“The Will to Integrate is Necessary”
CDU politician warns of a split in society over the citizenship law
It is strange indeed. The millions of signatures collected in petitions against the NATO Dual-Track Decision [of 1979] were regarded as a moral victory and as evidence of democratic culture. But the millions of signatures collected against a fundamental amendment to our citizenship law are supposedly immoral and indicative of the demise of political culture.
Yet everyone knows that the coexistence of Germans and our fellow citizens from abroad presents us with certain problems that can’t be talked away. People who broach the subject should not be labeled xenophobic. It must be possible even for us Germans to talk openly about problems concerning the integration of foreign citizens. The general “dual-citizenship” option that the red-green* government coalition intends to introduce will not solve these problems. The language problems in our schools would thus continue to exist.
Those who don’t want to accept the division of our society cannot remain indifferent to the obvious trend toward ghetto-formation, especially in major cities, or to the exclusion of foreigners or even the violence against them. For example, the plight of many young Turkish women, who are closed off from their larger surroundings – not to mention any real participation in social life – alone on the basis of utterly inadequate language skills, cannot be a vision for future coexistence.
Citizens of our country rightly expect honesty in the treatment of the issue – and they expect that politicians will point to realistic solutions. This is not the case with the general possibility of dual citizenship proposed by the new red-green federal government coalition. It would seal the division of our society. Conflicts of loyalty would be the inevitable result. For example, in which country would young people do their military service? Which government would represent the interests of citizens of foreign descent now living in Germany? And which country would be responsible for the protection of these citizens in third countries? Where would claims for social benefits be asserted? Why should fellow citizens of foreign descent have a say in German politics when Germans living abroad have no right to vote? The red-green concept would serve to extend “dual citizenship” further and further to children and children’s children, to reunited families and later arrivals. If a father and mother live here, then no one can blame them for wanting their children with them. But it’s a major problem when children are deliberately sent back to their home country for schooling and then return to us when they’re sixteen – without German schooling and without German language competence.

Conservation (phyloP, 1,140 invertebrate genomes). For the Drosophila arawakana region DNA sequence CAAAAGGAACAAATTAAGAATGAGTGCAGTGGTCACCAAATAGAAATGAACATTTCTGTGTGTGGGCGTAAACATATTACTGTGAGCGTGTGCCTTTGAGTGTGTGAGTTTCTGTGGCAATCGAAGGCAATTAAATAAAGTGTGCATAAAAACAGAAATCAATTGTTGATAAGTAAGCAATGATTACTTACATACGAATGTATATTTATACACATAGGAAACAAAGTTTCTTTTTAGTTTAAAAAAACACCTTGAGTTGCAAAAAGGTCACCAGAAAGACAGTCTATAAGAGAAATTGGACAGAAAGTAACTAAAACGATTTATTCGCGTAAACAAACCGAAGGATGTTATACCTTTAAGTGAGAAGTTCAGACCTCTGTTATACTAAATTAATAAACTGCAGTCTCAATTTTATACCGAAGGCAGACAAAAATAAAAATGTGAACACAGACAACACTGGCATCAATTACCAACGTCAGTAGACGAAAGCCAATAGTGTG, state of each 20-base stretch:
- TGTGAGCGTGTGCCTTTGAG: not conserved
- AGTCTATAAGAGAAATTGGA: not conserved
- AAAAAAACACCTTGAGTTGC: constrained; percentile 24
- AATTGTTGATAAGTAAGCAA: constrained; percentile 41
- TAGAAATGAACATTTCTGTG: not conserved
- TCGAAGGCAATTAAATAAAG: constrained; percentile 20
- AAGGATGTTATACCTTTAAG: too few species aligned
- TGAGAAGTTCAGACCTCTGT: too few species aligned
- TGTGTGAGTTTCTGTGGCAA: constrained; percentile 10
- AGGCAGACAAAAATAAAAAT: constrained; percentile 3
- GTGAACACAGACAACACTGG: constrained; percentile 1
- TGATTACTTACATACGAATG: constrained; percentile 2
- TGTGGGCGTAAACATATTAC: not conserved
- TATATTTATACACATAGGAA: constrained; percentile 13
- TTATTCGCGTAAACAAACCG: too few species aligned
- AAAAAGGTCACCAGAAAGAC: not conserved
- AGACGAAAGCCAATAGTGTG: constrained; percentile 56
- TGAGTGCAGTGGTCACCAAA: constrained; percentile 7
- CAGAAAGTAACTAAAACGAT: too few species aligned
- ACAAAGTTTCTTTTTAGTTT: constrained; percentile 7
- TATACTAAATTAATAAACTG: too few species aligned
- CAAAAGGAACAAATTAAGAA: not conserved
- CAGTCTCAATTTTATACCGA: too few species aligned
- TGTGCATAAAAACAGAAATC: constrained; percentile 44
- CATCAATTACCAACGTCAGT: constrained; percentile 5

According to the red-green proposal, every foreigner who has lived here for eight years would in principle be entitled to German – that is, dual – citizenship. This would mean that even members of the terrorist PKK** could become Germans. If the red-green government were to implement the general “dual citizenship,” it would no longer be possible to deport criminals easily. Thus, there’s a danger that Turkish domestic conflicts could be shifted to Germany. That would do a great disservice to peaceful and neighborly coexistence.
* A red-green coalition is a coalition between the SPD and the Green Party – eds.
** Kurdish Workers’ Party – eds.